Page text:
Click to enlarge

Most of what China has exported is what we call durable goods. China managed to make fantastic and innovative products in an ever-cheaper fashion, and the benefits of that productivity miracle were shared by all the world's consumers. Since China first launched its exporting and manufacturing boom in 1995, cheap imports have resulted in a continuous decline in the price of durable goods in the U.S., which shows up in the blue line in the chart above. Since 1995, durable goods prices on average have fallen by one-third. That's the first time in recorded history that durable goods prices in the U.S. have declined on a sustained basis. Meanwhile, the prices of other things - services and nondurable goods - have continued to rise.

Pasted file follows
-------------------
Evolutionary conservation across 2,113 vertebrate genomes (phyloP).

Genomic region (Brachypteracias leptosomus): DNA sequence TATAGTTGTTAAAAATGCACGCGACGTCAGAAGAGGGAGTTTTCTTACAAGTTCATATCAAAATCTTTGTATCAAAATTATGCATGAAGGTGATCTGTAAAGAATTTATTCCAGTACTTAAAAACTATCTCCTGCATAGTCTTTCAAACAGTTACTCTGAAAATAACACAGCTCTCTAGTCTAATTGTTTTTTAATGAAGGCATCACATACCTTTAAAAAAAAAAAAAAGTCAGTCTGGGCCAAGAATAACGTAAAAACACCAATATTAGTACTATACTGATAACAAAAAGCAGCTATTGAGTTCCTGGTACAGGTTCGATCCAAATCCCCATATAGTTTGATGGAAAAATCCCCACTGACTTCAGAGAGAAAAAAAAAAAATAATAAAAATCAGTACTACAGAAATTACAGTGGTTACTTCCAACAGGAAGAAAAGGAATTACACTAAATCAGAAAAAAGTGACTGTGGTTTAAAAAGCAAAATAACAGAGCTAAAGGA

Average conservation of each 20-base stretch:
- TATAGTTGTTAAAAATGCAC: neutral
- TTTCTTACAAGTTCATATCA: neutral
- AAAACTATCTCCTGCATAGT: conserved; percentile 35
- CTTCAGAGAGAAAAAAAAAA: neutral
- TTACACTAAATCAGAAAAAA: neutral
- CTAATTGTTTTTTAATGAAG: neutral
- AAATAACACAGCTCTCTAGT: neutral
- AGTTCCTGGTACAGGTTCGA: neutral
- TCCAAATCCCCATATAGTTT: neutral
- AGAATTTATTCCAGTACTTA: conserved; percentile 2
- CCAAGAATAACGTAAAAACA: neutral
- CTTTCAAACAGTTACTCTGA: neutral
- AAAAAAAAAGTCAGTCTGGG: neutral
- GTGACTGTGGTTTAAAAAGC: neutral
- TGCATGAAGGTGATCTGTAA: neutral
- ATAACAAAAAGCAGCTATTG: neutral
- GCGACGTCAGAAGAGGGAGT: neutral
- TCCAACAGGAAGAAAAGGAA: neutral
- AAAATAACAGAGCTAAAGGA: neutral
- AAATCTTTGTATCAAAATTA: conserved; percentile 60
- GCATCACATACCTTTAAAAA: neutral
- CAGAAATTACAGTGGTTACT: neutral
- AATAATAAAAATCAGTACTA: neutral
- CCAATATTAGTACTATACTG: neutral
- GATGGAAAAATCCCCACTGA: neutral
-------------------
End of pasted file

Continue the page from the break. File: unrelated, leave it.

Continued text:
The story is relatively simple: technology, coupled with the rise of China's manufacturing prowess, has driven down the prices of manufactured goods and boosted the productivity of labor. Labor is more productive today, thanks to computers, technology, and the internet. It takes less and less input from people to make more and better things as a result.

As the chart above also shows, durable goods prices have fallen by one-third over the past 20-some years, while the prices of services (a reasonable proxy for labor costs) have risen by over two-thirds and non-durable goods prices have increased by over 40%. This has led to the most amazing change in relative prices in modern times, and it's a gift that keeps on giving to the vast majority of the world's population: a typical wage in the U.S. today buys two-and-a-half times as much in the way of durable goods as it did 22 years ago (i.e., 1.69/.6 = 2.5), and there is no sign that this won't continue. Wow.